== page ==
“The cocktail is America’s only true culinary gift to the world.”
Just a few days before we attended a Bookalokal class hosted by T. Marshall Fawley III, a founding member and CEO of Scofflaws Den LLC (a spirit and cocktail education and consulting company), we had been reading about the history of Moonshine. There’s just something about the history of booze that gives us a nerdgasm.
Bookalokal was one of those things that both intimidated us (because of going to a private residence), but also intrigued us (for the exact same previously stated reason). But, what it comes down to is a way for people all over the world to connect with other individuals in small culinary settings creating a social dining network connecting all who love to eat and drink.
Originally born in Brussels, DC has recently acquired their own collection of hosts whose topics range from various cocktail classes (basic bar tending, history, tiki, etc.) to small cooking classes centered around an entire meal – think everything from brunch to dinner, to bread and pasta making. It’s the intimate setting that really makes this network…work. The best part, these once in a life time experiences are affordable. For less than what you might spend going out with the people you’re already familiar with, a Bookalokal event not only introduces you to new friends, but is hosted in a pleasant, easy to hear/talk setting that encourages discussion, learning, and a good time.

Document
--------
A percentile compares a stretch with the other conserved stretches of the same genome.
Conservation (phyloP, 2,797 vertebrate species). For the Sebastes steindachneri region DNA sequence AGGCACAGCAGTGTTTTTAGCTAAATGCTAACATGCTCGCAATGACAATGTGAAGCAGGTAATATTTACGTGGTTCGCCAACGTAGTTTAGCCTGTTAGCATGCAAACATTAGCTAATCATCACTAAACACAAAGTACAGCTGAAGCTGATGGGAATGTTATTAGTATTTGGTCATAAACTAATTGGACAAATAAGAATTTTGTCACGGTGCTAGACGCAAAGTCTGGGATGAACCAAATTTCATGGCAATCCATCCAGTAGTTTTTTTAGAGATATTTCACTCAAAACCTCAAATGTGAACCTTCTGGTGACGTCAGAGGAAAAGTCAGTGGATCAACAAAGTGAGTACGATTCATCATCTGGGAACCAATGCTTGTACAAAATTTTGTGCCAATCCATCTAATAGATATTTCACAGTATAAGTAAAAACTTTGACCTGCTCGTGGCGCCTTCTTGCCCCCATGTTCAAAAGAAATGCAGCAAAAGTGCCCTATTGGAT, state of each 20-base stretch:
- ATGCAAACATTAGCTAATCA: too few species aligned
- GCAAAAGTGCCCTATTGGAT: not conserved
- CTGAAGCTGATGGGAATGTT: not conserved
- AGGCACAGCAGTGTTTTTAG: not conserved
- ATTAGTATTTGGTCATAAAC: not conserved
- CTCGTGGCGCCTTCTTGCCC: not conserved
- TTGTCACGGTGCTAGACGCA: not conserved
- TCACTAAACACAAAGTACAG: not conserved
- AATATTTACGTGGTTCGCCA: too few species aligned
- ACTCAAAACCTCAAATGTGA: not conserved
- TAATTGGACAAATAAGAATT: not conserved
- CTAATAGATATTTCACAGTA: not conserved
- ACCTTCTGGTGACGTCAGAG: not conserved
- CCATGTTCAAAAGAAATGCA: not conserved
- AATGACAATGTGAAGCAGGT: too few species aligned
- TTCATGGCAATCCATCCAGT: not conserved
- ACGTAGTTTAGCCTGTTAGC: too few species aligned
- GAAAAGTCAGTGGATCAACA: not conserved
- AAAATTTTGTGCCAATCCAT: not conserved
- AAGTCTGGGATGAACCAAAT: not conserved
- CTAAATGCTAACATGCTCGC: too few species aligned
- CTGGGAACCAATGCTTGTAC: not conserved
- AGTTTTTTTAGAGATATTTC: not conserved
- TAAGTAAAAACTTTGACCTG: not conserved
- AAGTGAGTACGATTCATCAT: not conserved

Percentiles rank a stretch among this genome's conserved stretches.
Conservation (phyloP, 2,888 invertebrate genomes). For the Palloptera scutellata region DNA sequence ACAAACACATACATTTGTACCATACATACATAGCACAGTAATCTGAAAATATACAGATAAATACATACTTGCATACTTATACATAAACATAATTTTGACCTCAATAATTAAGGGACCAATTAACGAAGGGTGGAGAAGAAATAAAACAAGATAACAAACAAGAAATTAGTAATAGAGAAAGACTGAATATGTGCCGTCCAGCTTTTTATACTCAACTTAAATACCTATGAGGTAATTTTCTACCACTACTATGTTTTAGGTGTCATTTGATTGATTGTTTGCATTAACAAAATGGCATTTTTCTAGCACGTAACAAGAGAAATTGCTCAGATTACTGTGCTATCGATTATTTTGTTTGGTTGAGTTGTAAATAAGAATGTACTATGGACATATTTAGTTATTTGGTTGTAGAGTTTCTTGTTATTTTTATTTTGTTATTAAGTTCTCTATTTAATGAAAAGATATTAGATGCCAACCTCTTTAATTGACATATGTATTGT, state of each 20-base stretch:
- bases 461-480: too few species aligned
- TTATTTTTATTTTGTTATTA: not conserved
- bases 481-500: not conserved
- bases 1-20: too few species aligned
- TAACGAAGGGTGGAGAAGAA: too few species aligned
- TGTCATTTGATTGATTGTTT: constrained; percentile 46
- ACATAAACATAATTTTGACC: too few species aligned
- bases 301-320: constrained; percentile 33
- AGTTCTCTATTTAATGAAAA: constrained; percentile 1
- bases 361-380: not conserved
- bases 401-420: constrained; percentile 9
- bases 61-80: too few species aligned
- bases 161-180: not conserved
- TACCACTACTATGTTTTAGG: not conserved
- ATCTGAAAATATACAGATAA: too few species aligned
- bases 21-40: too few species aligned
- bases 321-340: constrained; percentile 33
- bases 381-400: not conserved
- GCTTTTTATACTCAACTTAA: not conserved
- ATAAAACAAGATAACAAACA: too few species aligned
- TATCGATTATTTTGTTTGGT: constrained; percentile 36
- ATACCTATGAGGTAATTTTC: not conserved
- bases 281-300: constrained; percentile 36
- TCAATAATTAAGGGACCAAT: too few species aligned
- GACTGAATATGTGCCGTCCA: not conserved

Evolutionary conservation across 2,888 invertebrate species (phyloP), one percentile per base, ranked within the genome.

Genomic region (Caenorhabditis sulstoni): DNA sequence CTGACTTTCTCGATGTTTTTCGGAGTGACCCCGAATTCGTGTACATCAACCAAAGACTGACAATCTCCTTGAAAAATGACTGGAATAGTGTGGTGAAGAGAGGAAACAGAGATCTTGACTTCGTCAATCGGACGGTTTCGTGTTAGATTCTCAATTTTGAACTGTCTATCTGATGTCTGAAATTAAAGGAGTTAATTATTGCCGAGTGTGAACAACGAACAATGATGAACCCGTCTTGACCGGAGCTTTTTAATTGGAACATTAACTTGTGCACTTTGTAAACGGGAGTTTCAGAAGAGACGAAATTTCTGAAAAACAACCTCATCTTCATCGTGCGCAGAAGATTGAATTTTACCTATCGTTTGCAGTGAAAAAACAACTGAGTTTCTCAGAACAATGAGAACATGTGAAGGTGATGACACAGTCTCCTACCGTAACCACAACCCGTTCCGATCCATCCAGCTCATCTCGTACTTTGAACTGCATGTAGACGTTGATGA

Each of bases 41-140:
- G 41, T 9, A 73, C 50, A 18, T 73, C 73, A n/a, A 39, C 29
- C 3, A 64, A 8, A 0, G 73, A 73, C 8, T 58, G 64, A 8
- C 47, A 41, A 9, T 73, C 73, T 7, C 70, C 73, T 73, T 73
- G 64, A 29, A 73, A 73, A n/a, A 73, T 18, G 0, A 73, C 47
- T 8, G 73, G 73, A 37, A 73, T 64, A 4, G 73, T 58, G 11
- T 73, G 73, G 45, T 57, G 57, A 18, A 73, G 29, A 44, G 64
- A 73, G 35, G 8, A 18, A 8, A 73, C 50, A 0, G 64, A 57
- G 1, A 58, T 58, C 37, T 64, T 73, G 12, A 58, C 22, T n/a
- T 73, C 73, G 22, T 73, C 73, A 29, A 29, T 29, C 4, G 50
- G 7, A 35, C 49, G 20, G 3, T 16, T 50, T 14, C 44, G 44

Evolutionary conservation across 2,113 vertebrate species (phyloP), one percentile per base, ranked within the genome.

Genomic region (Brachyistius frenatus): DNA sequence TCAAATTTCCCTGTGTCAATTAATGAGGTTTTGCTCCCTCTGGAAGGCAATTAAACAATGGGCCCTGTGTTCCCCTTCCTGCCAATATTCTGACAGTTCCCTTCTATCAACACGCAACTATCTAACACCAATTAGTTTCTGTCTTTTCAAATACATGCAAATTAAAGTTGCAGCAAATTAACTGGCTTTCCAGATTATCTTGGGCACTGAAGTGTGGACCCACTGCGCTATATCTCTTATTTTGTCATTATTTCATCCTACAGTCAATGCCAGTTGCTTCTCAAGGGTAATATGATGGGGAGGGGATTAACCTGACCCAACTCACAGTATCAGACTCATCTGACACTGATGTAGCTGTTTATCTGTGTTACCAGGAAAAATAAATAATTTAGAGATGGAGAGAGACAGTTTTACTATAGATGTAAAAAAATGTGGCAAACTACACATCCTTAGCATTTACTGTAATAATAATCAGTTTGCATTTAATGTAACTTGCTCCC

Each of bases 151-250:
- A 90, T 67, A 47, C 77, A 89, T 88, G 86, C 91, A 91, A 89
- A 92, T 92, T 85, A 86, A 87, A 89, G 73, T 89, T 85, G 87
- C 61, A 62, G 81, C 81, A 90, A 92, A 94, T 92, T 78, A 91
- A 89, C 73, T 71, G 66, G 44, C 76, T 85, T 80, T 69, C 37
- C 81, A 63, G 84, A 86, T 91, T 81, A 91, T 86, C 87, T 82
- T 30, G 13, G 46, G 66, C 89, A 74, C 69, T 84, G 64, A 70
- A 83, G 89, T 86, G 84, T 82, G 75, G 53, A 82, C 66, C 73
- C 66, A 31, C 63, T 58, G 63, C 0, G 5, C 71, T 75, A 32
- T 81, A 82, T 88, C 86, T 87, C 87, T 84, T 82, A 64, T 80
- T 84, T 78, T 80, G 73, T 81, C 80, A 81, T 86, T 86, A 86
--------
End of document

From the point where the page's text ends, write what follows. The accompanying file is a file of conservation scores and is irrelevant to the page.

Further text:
Marshall’s class was especially fantastic given our weird obsession with history and booze. (Well, perhaps it’s not that weird, because this obsession is obviously a reason this particular class even exists.) Walking us through the first time the word cocktail was used, and then printed with a definition in 1803, all the way through the temperance movement to how prohibition effected the sale and production of alcohol. It was news to us that the Kennedy’s (yup, those Kennedy’s) made their fortune running liquor from Canada. One thing we never expected to hear was Marshall saying, “Prohibition was the best thing to happen to alcohol.”
Do you know what it takes for bourbon to be considered bourbon? No? We didn’t either. Marshall did though! While bourbon can be produced in any state to be legally called bourbon your mash bill (grains) must have a minimum of 51% corn and no higher than 80%. Bourbon can’t be higher than 160 proof and no lower than 80 when distilling. Bourbon must be put in a brand new, charred, American made oak barrel for aging, and must be aged for a minimum of 2 years. However, if aged less than 4 the label must say how many years it was aged.
While receiving our history lesson, Marshall was busy in his home bar (aka kitchen) concocting three drinks for us while simultaneously bringing out drink/history related books, and props. This guy has his own little museum in the living room. We sampled Philadelphia Fish House Punch (a drink nearly every hunting/fishing/men’s clubs had their own recipe for back in 1863), the Corpse Reviver II (found in The Savoy Cocktail Book published in 1930), and a Mint Julep.
Intrigued yet? Bookalokal wants to offer 10% off your first booking with code EPICUREANDC. In addition, if you go through this Bookalokal link to sign up you’ll receive $10 credit to put toward a booking. If you decide you’d rather be a host, you’ll receive a $20 credit. So do it. Sign up. Meet some new friends (or turn your event into a private party), and get learning.
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